Although the creation of this agreement is a voluntary action for partners, the document can still be legally binding if any of the agreements get contested in court. Here are some tips for drafting this agreement:
- Roles and Responsibilities
The agreement must have an outline of the relationships of the partners in the business concerning your responsibilities and roles. The general partner is typically the person in charge of the business’ daily operations.
The limited partners hold silent roles and aren’t involved in most business activities. The partnership may also include the specific duties of each general partner and how much power they have in the business’ decision-making process.
- Dividing Losses and Profits
The partnership agreement must state how you will divide losses, deductions, and profits among the partners. In general, all partners will get losses, deductions, and profits based on your ownership interests. But you can also agree to allocate these in different ways.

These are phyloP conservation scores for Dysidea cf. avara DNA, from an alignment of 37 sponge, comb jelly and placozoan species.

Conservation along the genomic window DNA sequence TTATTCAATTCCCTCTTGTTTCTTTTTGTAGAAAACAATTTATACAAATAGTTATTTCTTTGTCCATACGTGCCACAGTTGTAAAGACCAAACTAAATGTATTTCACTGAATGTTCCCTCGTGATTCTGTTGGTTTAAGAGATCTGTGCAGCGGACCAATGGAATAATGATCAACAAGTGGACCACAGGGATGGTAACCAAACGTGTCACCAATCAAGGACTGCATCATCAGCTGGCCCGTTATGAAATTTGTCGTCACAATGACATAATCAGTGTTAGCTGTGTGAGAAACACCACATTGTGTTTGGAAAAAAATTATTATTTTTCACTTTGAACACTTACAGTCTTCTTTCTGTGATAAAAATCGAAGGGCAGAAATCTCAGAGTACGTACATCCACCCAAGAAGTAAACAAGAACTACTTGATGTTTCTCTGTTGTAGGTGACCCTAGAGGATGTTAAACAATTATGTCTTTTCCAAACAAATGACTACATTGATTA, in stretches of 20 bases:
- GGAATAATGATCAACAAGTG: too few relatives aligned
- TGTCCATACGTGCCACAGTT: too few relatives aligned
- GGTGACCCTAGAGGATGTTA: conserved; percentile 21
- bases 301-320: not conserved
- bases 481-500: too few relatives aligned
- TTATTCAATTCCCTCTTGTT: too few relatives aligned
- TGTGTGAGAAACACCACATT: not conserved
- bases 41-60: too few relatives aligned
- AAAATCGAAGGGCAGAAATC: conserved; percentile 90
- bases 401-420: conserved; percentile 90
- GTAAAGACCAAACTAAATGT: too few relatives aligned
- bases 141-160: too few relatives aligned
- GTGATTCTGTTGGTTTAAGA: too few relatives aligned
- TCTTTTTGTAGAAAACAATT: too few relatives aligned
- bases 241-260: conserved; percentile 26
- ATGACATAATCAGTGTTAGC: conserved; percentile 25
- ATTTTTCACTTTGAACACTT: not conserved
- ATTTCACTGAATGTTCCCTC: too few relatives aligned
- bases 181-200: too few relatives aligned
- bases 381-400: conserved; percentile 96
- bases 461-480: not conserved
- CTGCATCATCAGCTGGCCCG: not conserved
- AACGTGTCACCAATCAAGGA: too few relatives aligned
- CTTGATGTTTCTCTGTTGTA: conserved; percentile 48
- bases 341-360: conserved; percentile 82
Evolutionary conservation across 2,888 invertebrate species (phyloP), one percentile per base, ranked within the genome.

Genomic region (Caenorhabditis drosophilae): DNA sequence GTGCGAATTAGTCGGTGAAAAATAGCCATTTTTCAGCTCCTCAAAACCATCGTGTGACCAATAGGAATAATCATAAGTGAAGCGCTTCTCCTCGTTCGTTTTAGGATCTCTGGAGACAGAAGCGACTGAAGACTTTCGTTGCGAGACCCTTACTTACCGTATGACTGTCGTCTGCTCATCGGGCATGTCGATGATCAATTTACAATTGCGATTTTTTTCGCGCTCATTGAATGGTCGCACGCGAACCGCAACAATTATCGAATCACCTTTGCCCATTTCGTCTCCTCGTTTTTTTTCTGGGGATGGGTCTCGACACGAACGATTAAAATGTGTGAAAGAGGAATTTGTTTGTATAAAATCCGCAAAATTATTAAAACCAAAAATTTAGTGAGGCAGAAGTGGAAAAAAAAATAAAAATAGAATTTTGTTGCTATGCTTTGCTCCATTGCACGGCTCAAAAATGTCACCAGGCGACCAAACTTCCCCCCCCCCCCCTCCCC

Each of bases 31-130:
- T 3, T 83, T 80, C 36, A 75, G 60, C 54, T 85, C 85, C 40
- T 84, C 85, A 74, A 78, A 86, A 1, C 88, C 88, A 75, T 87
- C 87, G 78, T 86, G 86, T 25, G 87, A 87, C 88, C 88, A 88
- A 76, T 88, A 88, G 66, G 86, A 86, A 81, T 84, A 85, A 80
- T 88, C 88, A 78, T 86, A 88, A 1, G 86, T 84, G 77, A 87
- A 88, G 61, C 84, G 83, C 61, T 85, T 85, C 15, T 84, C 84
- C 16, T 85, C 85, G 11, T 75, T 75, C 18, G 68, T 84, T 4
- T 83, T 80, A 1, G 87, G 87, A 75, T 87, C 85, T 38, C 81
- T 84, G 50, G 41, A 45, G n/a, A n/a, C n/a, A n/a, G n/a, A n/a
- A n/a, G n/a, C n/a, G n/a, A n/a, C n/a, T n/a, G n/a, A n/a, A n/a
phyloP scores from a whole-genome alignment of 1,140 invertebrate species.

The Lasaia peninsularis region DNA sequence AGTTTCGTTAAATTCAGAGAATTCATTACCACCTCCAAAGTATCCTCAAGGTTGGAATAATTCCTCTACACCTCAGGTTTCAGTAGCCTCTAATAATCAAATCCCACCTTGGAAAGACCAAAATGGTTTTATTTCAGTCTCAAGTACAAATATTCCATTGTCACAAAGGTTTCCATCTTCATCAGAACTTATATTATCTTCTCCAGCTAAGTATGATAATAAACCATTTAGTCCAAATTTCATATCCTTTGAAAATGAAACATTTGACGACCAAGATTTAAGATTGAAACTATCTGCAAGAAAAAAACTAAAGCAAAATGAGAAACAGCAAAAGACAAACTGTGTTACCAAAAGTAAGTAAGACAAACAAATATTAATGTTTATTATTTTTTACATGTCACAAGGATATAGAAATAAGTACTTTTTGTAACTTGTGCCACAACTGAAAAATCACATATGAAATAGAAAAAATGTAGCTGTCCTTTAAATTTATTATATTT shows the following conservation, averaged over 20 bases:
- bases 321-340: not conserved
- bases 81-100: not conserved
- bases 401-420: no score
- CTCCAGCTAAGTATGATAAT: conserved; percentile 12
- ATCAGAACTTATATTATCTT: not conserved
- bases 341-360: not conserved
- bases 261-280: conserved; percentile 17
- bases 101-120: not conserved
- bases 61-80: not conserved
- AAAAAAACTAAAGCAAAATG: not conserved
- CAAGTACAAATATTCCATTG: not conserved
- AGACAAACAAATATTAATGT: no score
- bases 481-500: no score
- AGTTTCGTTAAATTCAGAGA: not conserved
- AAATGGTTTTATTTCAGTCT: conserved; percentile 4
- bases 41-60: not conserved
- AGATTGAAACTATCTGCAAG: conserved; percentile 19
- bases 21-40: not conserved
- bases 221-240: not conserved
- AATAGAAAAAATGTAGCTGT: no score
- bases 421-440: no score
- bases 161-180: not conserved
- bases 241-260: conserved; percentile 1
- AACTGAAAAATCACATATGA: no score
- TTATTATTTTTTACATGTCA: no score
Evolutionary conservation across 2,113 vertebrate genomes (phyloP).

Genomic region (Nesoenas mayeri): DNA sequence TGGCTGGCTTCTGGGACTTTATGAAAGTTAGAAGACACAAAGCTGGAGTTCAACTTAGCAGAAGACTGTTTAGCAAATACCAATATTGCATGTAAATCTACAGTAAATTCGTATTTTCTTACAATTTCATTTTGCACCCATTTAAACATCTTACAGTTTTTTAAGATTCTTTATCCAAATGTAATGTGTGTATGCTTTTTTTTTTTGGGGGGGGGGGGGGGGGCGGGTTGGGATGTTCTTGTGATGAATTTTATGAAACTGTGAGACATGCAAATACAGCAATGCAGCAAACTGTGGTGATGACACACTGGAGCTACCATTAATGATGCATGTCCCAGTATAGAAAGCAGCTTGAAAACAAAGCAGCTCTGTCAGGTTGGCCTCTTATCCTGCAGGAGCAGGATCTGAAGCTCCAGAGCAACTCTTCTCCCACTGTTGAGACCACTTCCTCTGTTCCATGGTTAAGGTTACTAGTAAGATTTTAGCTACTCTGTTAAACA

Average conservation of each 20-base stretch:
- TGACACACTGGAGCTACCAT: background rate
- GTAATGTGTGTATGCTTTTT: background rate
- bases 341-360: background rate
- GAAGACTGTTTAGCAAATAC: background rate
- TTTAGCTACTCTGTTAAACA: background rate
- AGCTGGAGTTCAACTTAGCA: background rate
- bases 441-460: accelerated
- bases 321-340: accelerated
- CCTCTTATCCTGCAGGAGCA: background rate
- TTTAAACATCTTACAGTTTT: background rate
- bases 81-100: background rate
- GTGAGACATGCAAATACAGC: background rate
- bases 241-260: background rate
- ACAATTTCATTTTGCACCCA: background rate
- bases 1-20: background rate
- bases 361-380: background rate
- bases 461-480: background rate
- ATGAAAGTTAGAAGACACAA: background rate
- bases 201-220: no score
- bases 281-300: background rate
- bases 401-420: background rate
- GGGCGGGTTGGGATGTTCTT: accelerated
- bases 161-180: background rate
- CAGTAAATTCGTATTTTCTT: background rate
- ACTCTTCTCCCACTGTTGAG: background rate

- Voting Rights
You can also include the voting rights of all partners in the agreement. Each of the partners can have a right to vote on business matters including real estate purchases, business transactions, and even managerial changes like letting go of or adding partners.
Limited partners in most states get voting rights without losing their limited liability. You can outline these voting privileges in the agreement too. General partners can make decisions on whether limited partners can or cannot vote on certain business matters.
The partnership agreement can also state the power of each partner’s vote and how to carry out the voting process. General partners can make decisions on whether all of the partners get to vote or if they prefer to delegate voting responsibilities to an appointed committee.
- Withdrawal and Termination
The agreement should also include the exit strategies of any of the partners. Other than getting voted out, partners can exit the business if they retire, get disabled, or die. You may include a buy-sell clause to make the transition smooth if the need arises.
Set rules on how you will bring out the departed partner’s ownership interest either by the partnership or by other parties. The agreement should also summarize how you will allocate business assets should all of the partners agree to terminate the agreement.